As Kansas City wrangles with its own short-term rental rules, Airbnb and the Show Me State announced an agreement Wednesday that will allow the home-sharing giant to collect and remit taxes on behalf of 6,300 Missouri hosts.
Effective Feb. 1, the tax agreement with the Missouri Department of Revenue adds a state sales tax — now at about 4.2 percent — as well as a variety of local taxes on all Airbnb bookings in Missouri.
Based on 2017 Airbnb revenue, it would translate to about $1.1 million in tax revenue to Missouri, according to Airbnb.
“Home sharing is introducing a whole new world of travelers to the authenticity of Missouri while offering new economic opportunities for thousands of middle-class Missourians,” said Laura Spanjian, Midwest policy director for Airbnb. “We are so proud to have collaborated on this agreement, and we believe this can serve as a model for other states. We are dedicated to finalizing additional agreements to collect and remit taxes with Missouri municipalities.”
Airbnb has partnered with 350 local governments throughout the U.S. to collect and remit taxes, including Kansas, Iowa, Illinois, Kentucky and Arkansas. It collected and remitted more than $240 million in hotel and tourist taxes throughout the world.
The Airbnb agreement — which is the company’s first tax deal within Missouri — comes amid the City of Kansas City, Missouri’s roughly three-year attempt to draft its own regulations for short-term rentals. Currently, it is illegal for residents in the City of Kansas City, Missouri, to offer their homes up for short-term rentals via services like Airbnb or VRBO.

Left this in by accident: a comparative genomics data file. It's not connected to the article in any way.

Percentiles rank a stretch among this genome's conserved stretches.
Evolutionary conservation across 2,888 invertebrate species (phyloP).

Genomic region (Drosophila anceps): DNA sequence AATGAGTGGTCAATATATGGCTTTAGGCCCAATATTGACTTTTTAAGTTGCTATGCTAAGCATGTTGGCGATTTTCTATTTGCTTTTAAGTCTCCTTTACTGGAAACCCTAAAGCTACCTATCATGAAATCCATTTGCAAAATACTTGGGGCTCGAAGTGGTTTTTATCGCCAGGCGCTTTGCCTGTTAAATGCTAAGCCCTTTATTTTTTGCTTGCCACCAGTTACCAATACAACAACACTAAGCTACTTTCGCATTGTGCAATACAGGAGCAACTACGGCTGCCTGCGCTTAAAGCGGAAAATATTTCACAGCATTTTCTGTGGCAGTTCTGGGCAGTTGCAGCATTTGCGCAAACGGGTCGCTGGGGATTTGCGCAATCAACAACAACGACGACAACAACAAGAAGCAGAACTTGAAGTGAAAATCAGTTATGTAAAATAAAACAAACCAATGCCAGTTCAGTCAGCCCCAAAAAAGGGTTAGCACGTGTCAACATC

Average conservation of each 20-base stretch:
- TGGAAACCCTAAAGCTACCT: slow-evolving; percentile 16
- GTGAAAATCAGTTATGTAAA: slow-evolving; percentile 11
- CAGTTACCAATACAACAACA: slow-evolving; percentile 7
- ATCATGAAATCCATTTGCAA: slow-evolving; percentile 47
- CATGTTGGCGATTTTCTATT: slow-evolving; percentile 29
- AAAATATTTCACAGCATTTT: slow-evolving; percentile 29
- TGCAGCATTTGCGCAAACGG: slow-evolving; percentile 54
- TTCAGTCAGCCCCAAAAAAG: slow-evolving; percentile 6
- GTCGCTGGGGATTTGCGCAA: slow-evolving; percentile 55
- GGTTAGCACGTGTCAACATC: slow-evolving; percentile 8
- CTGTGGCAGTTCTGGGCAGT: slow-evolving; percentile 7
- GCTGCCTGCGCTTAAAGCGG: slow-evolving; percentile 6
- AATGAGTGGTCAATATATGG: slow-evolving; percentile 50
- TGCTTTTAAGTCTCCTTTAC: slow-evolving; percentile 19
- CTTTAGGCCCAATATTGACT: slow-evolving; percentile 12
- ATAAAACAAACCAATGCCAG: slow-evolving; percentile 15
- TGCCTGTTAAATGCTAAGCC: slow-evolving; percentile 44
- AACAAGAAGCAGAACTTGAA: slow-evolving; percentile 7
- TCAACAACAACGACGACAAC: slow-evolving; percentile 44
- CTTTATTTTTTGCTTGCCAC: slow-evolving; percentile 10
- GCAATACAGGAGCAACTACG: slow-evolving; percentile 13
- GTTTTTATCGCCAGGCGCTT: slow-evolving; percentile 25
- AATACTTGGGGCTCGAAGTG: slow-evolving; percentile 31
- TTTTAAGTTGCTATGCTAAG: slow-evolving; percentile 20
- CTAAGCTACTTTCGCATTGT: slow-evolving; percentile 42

Short-term rental hosts and the area’s tech industry have largely been opposed to the city’s drafted regulations, which impose new fees on hosts and require property neighbors’ consent. Airbnb is working with city officials on drafting laws and is encouraging the city government to allow for the taxation of short-term rentals.
Kansas City Mayor Sly James’ office praised the Missouri tax agreement, noting that the city is working to find the appropriate regulations.
“This shows the high level of cooperation home-sharing platforms, like Airbnb, are seeking with government jurisdictions,” said Joni Wickham, Kansas City Mayor Sly James’ chief of staff. “As we review sharing economy growth, home-sharing is an example of an opportunity for homeowners to monetize assets that would otherwise be idle. In Kansas City, we are seeking to balance the interests of neighborhoods and property owners seeking to use home-sharing platforms.”
Despite the illegality of such home-sharing operations, Kansas City remains a popular destination for Airbnb guests. More than 75,000 visited via Kansas City Airbnbs in 2017.
St. Louis is the most popular locale for Missouri’s Airbnb guests, followed by Kansas City, Branson, Columbia and Springfield, according to Airbnb. In total, Missouri’s Airbnb hosts earned about $28.9 million in 2017 and welcomed 289,000 guest arrivals to the state, according to the company.
|City||Total 2017 Guest Arrivals||Total 2017 Host Income|
|St. Louis||88,500||$9.14 million|
|Kansas City||75,240||$7.7 million|